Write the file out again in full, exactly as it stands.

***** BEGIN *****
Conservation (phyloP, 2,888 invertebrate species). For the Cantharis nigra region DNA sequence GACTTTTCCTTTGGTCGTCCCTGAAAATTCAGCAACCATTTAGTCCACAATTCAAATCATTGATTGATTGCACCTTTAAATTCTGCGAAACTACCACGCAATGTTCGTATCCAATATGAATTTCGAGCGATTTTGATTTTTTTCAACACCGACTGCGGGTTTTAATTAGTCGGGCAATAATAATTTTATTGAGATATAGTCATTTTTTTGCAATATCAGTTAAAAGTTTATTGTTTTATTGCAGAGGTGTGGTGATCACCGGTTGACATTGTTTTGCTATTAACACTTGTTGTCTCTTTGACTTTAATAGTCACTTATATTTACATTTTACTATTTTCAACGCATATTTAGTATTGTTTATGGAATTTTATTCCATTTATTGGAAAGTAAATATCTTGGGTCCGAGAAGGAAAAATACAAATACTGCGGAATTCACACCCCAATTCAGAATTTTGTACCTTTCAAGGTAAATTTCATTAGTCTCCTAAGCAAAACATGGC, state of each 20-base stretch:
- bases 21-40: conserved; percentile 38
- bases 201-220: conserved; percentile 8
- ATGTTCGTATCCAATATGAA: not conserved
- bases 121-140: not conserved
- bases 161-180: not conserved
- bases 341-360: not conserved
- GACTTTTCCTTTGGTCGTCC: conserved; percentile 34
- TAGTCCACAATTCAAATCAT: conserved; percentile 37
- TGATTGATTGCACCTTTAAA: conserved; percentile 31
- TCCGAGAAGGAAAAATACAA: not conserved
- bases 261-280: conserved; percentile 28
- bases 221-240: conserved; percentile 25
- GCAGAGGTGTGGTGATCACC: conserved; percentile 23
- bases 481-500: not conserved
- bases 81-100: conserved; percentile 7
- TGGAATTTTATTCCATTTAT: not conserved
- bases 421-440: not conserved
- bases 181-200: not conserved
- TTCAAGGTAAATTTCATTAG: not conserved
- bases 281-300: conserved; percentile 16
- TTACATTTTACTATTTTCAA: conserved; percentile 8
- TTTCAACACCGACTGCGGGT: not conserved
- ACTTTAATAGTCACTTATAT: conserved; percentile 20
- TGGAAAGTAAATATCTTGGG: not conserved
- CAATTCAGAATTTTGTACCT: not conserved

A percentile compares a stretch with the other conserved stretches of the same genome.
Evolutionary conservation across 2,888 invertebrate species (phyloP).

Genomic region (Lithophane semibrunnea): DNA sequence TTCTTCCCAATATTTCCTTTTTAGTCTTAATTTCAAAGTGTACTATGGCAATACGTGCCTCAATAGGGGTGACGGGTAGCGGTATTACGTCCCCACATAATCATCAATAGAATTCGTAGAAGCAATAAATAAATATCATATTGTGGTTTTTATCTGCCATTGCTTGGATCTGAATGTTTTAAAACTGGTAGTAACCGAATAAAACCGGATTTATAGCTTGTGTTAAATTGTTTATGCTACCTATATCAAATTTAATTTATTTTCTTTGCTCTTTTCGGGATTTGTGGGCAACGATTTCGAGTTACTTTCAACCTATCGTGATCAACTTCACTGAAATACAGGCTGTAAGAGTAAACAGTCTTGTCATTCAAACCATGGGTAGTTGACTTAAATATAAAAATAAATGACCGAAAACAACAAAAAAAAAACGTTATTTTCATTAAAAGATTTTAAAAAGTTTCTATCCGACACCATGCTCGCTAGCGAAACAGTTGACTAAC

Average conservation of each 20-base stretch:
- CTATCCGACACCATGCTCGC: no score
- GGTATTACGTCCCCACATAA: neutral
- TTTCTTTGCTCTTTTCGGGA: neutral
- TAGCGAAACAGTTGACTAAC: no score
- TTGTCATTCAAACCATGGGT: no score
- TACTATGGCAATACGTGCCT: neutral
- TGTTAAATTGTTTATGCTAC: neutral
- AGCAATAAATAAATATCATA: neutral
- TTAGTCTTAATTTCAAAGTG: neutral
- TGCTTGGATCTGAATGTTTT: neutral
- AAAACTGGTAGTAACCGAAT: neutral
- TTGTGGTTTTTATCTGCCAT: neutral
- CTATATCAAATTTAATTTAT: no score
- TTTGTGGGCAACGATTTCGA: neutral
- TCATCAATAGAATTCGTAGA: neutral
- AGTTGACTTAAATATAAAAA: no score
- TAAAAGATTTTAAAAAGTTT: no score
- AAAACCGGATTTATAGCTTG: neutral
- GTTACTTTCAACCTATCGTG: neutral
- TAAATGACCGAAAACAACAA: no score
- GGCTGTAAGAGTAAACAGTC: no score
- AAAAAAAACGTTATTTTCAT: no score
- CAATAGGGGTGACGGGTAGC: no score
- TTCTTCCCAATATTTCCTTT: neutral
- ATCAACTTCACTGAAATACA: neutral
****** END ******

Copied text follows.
Conservation (phyloP, 2,888 invertebrate species). For the Cantharis nigra region DNA sequence GACTTTTCCTTTGGTCGTCCCTGAAAATTCAGCAACCATTTAGTCCACAATTCAAATCATTGATTGATTGCACCTTTAAATTCTGCGAAACTACCACGCAATGTTCGTATCCAATATGAATTTCGAGCGATTTTGATTTTTTTCAACACCGACTGCGGGTTTTAATTAGTCGGGCAATAATAATTTTATTGAGATATAGTCATTTTTTTGCAATATCAGTTAAAAGTTTATTGTTTTATTGCAGAGGTGTGGTGATCACCGGTTGACATTGTTTTGCTATTAACACTTGTTGTCTCTTTGACTTTAATAGTCACTTATATTTACATTTTACTATTTTCAACGCATATTTAGTATTGTTTATGGAATTTTATTCCATTTATTGGAAAGTAAATATCTTGGGTCCGAGAAGGAAAAATACAAATACTGCGGAATTCACACCCCAATTCAGAATTTTGTACCTTTCAAGGTAAATTTCATTAGTCTCCTAAGCAAAACATGGC, state of each 20-base stretch:
- bases 21-40: conserved; percentile 38
- bases 201-220: conserved; percentile 8
- ATGTTCGTATCCAATATGAA: not conserved
- bases 121-140: not conserved
- bases 161-180: not conserved
- bases 341-360: not conserved
- GACTTTTCCTTTGGTCGTCC: conserved; percentile 34
- TAGTCCACAATTCAAATCAT: conserved; percentile 37
- TGATTGATTGCACCTTTAAA: conserved; percentile 31
- TCCGAGAAGGAAAAATACAA: not conserved
- bases 261-280: conserved; percentile 28
- bases 221-240: conserved; percentile 25
- GCAGAGGTGTGGTGATCACC: conserved; percentile 23
- bases 481-500: not conserved
- bases 81-100: conserved; percentile 7
- TGGAATTTTATTCCATTTAT: not conserved
- bases 421-440: not conserved
- bases 181-200: not conserved
- TTCAAGGTAAATTTCATTAG: not conserved
- bases 281-300: conserved; percentile 16
- TTACATTTTACTATTTTCAA: conserved; percentile 8
- TTTCAACACCGACTGCGGGT: not conserved
- ACTTTAATAGTCACTTATAT: conserved; percentile 20
- TGGAAAGTAAATATCTTGGG: not conserved
- CAATTCAGAATTTTGTACCT: not conserved

A percentile compares a stretch with the other conserved stretches of the same genome.
Evolutionary conservation across 2,888 invertebrate species (phyloP).

Genomic region (Lithophane semibrunnea): DNA sequence TTCTTCCCAATATTTCCTTTTTAGTCTTAATTTCAAAGTGTACTATGGCAATACGTGCCTCAATAGGGGTGACGGGTAGCGGTATTACGTCCCCACATAATCATCAATAGAATTCGTAGAAGCAATAAATAAATATCATATTGTGGTTTTTATCTGCCATTGCTTGGATCTGAATGTTTTAAAACTGGTAGTAACCGAATAAAACCGGATTTATAGCTTGTGTTAAATTGTTTATGCTACCTATATCAAATTTAATTTATTTTCTTTGCTCTTTTCGGGATTTGTGGGCAACGATTTCGAGTTACTTTCAACCTATCGTGATCAACTTCACTGAAATACAGGCTGTAAGAGTAAACAGTCTTGTCATTCAAACCATGGGTAGTTGACTTAAATATAAAAATAAATGACCGAAAACAACAAAAAAAAAACGTTATTTTCATTAAAAGATTTTAAAAAGTTTCTATCCGACACCATGCTCGCTAGCGAAACAGTTGACTAAC

Average conservation of each 20-base stretch:
- CTATCCGACACCATGCTCGC: no score
- GGTATTACGTCCCCACATAA: neutral
- TTTCTTTGCTCTTTTCGGGA: neutral
- TAGCGAAACAGTTGACTAAC: no score
- TTGTCATTCAAACCATGGGT: no score
- TACTATGGCAATACGTGCCT: neutral
- TGTTAAATTGTTTATGCTAC: neutral
- AGCAATAAATAAATATCATA: neutral
- TTAGTCTTAATTTCAAAGTG: neutral
- TGCTTGGATCTGAATGTTTT: neutral
- AAAACTGGTAGTAACCGAAT: neutral
- TTGTGGTTTTTATCTGCCAT: neutral
- CTATATCAAATTTAATTTAT: no score
- TTTGTGGGCAACGATTTCGA: neutral
- TCATCAATAGAATTCGTAGA: neutral
- AGTTGACTTAAATATAAAAA: no score
- TAAAAGATTTTAAAAAGTTT: no score
- AAAACCGGATTTATAGCTTG: neutral
- GTTACTTTCAACCTATCGTG: neutral
- TAAATGACCGAAAACAACAA: no score
- GGCTGTAAGAGTAAACAGTC: no score
- AAAAAAAACGTTATTTTCAT: no score
- CAATAGGGGTGACGGGTAGC: no score
- TTCTTCCCAATATTTCCTTT: neutral
- ATCAACTTCACTGAAATACA: neutral